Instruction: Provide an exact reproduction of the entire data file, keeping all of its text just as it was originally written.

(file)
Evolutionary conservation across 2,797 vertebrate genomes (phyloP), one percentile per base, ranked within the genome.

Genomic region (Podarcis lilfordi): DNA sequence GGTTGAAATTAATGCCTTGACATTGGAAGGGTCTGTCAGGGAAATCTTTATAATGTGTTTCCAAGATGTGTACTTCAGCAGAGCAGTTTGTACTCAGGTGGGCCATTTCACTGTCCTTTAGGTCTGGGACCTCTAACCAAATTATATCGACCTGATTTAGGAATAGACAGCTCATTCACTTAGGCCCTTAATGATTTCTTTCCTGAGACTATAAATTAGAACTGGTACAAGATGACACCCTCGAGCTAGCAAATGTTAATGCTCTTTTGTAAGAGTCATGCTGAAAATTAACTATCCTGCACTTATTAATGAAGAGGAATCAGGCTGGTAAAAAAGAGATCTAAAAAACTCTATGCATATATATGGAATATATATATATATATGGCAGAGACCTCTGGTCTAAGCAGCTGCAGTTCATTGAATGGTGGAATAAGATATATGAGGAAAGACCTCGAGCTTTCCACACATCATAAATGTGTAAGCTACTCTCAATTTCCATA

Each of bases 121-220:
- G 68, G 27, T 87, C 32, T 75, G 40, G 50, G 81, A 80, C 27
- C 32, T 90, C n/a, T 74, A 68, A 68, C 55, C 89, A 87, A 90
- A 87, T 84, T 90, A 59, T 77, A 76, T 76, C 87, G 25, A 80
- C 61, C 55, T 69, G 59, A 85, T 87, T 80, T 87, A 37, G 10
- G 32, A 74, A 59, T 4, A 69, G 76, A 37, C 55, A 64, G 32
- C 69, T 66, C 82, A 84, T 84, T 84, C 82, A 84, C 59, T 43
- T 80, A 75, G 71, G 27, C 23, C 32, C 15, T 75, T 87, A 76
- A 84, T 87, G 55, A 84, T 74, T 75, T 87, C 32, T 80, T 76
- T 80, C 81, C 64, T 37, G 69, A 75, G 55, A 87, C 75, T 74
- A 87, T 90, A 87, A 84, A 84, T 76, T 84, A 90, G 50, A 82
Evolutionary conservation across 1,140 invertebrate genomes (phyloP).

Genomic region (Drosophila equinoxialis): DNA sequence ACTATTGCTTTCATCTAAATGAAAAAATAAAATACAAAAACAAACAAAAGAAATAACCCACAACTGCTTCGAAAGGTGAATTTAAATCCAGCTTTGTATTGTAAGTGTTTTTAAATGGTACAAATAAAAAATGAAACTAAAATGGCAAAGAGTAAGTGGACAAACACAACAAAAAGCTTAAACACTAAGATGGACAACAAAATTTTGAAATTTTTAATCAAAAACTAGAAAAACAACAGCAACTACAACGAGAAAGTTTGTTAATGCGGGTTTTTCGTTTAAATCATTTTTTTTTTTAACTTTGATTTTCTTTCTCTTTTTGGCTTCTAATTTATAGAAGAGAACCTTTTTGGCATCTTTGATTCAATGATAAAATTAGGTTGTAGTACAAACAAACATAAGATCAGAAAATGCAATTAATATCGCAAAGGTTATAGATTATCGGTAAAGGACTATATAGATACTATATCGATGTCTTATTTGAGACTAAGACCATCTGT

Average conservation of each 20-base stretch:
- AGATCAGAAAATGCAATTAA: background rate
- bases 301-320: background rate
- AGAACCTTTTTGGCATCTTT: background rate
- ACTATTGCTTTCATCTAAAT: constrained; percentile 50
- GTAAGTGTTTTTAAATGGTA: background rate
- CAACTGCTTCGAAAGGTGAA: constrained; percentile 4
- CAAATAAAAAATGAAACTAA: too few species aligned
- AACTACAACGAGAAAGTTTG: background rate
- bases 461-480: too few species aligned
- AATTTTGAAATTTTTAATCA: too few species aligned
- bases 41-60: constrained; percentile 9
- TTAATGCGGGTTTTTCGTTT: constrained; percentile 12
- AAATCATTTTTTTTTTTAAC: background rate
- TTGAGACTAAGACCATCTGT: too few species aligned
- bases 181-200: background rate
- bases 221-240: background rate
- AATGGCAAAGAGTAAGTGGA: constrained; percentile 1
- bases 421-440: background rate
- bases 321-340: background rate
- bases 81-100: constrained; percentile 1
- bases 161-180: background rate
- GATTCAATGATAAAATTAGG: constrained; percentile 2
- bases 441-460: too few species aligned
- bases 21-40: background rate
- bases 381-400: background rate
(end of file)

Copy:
Evolutionary conservation across 2,797 vertebrate genomes (phyloP), one percentile per base, ranked within the genome.

Genomic region (Podarcis lilfordi): DNA sequence GGTTGAAATTAATGCCTTGACATTGGAAGGGTCTGTCAGGGAAATCTTTATAATGTGTTTCCAAGATGTGTACTTCAGCAGAGCAGTTTGTACTCAGGTGGGCCATTTCACTGTCCTTTAGGTCTGGGACCTCTAACCAAATTATATCGACCTGATTTAGGAATAGACAGCTCATTCACTTAGGCCCTTAATGATTTCTTTCCTGAGACTATAAATTAGAACTGGTACAAGATGACACCCTCGAGCTAGCAAATGTTAATGCTCTTTTGTAAGAGTCATGCTGAAAATTAACTATCCTGCACTTATTAATGAAGAGGAATCAGGCTGGTAAAAAAGAGATCTAAAAAACTCTATGCATATATATGGAATATATATATATATATGGCAGAGACCTCTGGTCTAAGCAGCTGCAGTTCATTGAATGGTGGAATAAGATATATGAGGAAAGACCTCGAGCTTTCCACACATCATAAATGTGTAAGCTACTCTCAATTTCCATA

Each of bases 121-220:
- G 68, G 27, T 87, C 32, T 75, G 40, G 50, G 81, A 80, C 27
- C 32, T 90, C n/a, T 74, A 68, A 68, C 55, C 89, A 87, A 90
- A 87, T 84, T 90, A 59, T 77, A 76, T 76, C 87, G 25, A 80
- C 61, C 55, T 69, G 59, A 85, T 87, T 80, T 87, A 37, G 10
- G 32, A 74, A 59, T 4, A 69, G 76, A 37, C 55, A 64, G 32
- C 69, T 66, C 82, A 84, T 84, T 84, C 82, A 84, C 59, T 43
- T 80, A 75, G 71, G 27, C 23, C 32, C 15, T 75, T 87, A 76
- A 84, T 87, G 55, A 84, T 74, T 75, T 87, C 32, T 80, T 76
- T 80, C 81, C 64, T 37, G 69, A 75, G 55, A 87, C 75, T 74
- A 87, T 90, A 87, A 84, A 84, T 76, T 84, A 90, G 50, A 82
Evolutionary conservation across 1,140 invertebrate genomes (phyloP).

Genomic region (Drosophila equinoxialis): DNA sequence ACTATTGCTTTCATCTAAATGAAAAAATAAAATACAAAAACAAACAAAAGAAATAACCCACAACTGCTTCGAAAGGTGAATTTAAATCCAGCTTTGTATTGTAAGTGTTTTTAAATGGTACAAATAAAAAATGAAACTAAAATGGCAAAGAGTAAGTGGACAAACACAACAAAAAGCTTAAACACTAAGATGGACAACAAAATTTTGAAATTTTTAATCAAAAACTAGAAAAACAACAGCAACTACAACGAGAAAGTTTGTTAATGCGGGTTTTTCGTTTAAATCATTTTTTTTTTTAACTTTGATTTTCTTTCTCTTTTTGGCTTCTAATTTATAGAAGAGAACCTTTTTGGCATCTTTGATTCAATGATAAAATTAGGTTGTAGTACAAACAAACATAAGATCAGAAAATGCAATTAATATCGCAAAGGTTATAGATTATCGGTAAAGGACTATATAGATACTATATCGATGTCTTATTTGAGACTAAGACCATCTGT

Average conservation of each 20-base stretch:
- AGATCAGAAAATGCAATTAA: background rate
- bases 301-320: background rate
- AGAACCTTTTTGGCATCTTT: background rate
- ACTATTGCTTTCATCTAAAT: constrained; percentile 50
- GTAAGTGTTTTTAAATGGTA: background rate
- CAACTGCTTCGAAAGGTGAA: constrained; percentile 4
- CAAATAAAAAATGAAACTAA: too few species aligned
- AACTACAACGAGAAAGTTTG: background rate
- bases 461-480: too few species aligned
- AATTTTGAAATTTTTAATCA: too few species aligned
- bases 41-60: constrained; percentile 9
- TTAATGCGGGTTTTTCGTTT: constrained; percentile 12
- AAATCATTTTTTTTTTTAAC: background rate
- TTGAGACTAAGACCATCTGT: too few species aligned
- bases 181-200: background rate
- bases 221-240: background rate
- AATGGCAAAGAGTAAGTGGA: constrained; percentile 1
- bases 421-440: background rate
- bases 321-340: background rate
- bases 81-100: constrained; percentile 1
- bases 161-180: background rate
- GATTCAATGATAAAATTAGG: constrained; percentile 2
- bases 441-460: too few species aligned
- bases 21-40: background rate
- bases 381-400: background rate